A new survey shows that Scotland has more snorers, as a percentage of the population, than anywhere else in the United Kingdom.
Scotland topped the list of snorers with 61% saying either they or their partner snored. The East of England was second with 55%, West Midlands third with 52% and the North East, perhaps surprisingly, had the lowest figure as a snoring region with an incredibly low 9%.
In total, almost 2.500 people in the UK aged 18 and over were interviewed. All of them confirmed that they were in a co-habiting relationship and were questioned about their sleeping patterns, habits and those of their partner.
The respondents were asked a series of questions that included ‘Does your partner ever wake you up in the night?’
Almost three quarters of respondents, 72%, stated ‘yes’ to this question that was split into two main categories. ‘With their snoring’ accounted for 42% and ‘moving around’ for the other 26%. Also, 13% admitted that at some time they had woken themselves up because of their loud snoring.
What is it like to sleep with a snorer?
It’s estimated that there are around 15 million snorers in the UK, and over two-thirds of these are men. Research carried out by the British Snoring and Sleep Apnoea Association reveals that two thirds of partners normally only manage between three and five hours sleep a night. Those sharing a bed with a snorer can endure a noise that can reach 100 decibels. So what impact does snoring have on a partner, and what can be done about it?
A leading consultant ENT Surgeon commented: “Sleep takes up between a quarter and a third of our lives and serves to refresh and restore our bodies, yet snoring is damaging for so many.”
“Severe snoring is not only socially disruptive to partners, and often leads to couples being forced to sleep in separate rooms at night. It can also signal more severe sleep disorders such as Obstructive Sleep Apnoea with which patients stop breathing periodically at night, waking up grumpy and tired with early morning headaches.”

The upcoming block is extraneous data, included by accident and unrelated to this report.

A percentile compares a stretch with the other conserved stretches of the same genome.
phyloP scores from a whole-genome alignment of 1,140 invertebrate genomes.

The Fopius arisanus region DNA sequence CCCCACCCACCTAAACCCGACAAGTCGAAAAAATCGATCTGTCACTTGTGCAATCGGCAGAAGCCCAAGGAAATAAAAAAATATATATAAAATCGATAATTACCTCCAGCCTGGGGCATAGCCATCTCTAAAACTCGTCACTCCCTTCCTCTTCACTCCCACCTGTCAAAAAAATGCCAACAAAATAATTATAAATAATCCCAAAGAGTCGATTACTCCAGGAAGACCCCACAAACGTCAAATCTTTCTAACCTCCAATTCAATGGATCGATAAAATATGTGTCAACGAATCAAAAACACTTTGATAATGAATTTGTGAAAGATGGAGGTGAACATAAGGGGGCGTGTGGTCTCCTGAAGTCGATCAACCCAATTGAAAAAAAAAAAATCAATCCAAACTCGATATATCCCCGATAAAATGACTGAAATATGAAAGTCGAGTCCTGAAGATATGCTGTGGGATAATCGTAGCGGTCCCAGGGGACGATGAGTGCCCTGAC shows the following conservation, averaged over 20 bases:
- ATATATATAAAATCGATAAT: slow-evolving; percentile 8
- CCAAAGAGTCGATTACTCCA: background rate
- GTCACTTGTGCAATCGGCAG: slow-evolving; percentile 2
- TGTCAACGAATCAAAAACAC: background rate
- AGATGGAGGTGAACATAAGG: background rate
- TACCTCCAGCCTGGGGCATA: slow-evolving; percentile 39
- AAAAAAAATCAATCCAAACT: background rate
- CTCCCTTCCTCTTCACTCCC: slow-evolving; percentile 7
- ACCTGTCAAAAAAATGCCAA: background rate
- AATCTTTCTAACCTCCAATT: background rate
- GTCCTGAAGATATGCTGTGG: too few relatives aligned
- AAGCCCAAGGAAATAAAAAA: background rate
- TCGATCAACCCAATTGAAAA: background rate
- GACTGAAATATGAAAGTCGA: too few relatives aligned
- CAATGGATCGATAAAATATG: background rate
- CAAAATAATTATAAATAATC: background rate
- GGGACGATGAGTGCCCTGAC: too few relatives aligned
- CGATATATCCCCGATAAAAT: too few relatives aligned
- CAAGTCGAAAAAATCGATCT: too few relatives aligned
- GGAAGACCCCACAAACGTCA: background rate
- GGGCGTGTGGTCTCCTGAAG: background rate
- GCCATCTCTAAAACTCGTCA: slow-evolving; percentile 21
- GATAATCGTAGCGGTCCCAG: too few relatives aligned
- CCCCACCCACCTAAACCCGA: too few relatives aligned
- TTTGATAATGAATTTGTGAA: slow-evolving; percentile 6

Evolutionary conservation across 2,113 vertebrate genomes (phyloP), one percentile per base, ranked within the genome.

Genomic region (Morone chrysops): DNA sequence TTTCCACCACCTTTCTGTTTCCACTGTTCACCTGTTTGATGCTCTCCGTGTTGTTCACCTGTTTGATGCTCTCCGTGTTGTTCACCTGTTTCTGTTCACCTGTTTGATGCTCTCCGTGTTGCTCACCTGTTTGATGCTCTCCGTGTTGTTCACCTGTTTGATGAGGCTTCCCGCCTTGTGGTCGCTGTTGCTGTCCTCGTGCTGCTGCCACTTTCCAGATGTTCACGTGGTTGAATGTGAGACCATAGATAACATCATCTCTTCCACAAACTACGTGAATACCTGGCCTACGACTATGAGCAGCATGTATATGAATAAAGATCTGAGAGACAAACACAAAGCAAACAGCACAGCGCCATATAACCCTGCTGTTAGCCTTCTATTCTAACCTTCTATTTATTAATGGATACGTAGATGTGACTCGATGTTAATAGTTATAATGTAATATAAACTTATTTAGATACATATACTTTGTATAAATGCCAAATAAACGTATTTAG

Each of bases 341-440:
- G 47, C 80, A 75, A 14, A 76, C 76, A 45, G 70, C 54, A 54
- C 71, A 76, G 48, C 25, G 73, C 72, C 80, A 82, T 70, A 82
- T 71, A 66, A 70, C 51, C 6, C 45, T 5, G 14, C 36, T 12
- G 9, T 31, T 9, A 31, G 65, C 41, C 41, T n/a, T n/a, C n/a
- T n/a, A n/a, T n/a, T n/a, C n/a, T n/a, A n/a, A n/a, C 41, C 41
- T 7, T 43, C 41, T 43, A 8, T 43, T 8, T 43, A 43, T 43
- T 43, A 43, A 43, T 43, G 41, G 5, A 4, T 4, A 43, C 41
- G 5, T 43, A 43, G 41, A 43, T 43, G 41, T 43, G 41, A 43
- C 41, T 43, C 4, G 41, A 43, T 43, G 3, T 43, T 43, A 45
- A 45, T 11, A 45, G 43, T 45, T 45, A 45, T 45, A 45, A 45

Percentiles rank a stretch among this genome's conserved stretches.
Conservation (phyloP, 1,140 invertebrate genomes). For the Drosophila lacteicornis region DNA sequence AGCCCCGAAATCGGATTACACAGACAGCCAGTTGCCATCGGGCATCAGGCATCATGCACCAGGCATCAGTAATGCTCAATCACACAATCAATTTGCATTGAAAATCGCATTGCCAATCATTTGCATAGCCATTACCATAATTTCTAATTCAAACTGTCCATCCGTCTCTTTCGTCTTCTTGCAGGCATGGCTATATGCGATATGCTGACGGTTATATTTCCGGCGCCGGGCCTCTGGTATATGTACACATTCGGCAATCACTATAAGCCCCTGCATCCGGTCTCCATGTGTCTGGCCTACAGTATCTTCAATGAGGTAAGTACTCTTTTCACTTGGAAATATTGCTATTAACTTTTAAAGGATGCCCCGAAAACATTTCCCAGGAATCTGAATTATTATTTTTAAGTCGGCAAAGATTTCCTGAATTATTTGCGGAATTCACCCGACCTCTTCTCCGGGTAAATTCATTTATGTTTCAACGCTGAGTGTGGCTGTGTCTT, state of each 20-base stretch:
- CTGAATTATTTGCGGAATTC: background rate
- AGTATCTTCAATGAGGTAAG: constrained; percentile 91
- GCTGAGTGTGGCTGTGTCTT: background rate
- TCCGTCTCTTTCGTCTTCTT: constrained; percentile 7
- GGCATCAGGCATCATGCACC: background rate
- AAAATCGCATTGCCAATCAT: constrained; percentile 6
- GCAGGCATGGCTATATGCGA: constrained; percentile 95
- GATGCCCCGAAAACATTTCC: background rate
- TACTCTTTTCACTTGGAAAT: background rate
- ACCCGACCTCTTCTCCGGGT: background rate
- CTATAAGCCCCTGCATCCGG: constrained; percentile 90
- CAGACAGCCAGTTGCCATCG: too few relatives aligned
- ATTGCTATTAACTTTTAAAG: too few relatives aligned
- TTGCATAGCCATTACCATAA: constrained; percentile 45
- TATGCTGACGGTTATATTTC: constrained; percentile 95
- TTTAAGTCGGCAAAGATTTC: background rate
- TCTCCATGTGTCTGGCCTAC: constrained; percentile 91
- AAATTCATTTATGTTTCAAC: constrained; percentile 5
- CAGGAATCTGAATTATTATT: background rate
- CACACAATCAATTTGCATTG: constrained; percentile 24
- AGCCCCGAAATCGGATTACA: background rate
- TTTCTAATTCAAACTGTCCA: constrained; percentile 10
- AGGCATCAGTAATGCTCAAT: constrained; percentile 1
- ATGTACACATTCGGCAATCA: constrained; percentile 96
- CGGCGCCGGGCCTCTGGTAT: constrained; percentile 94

“If you or your partner snore so badly that you cannot even share the same room, you need to do something about it immediately.”
One of the principal causes of snoring is obesity, which affects 25% of UK adults and 20% of children. Obesity rates have nearly doubled over the past 10 years in England. Obesity has recently been described as the ‘new Smoking’ by The National Institute for Health and Care Excellence (NICE) in terms of its impact on health and the costs to the NHS.
In England 62% of adults were overweight or obese in 2012, which equates to 57% of women and 67% of men. Being overweight is lowest in the 16-24 years age group, and higher in the older age groups among both men and women. The UK population is growing, ageing and becoming more obese. Health care professionals should take every opportunity to address this growing epidemic of obesity and its associated problems.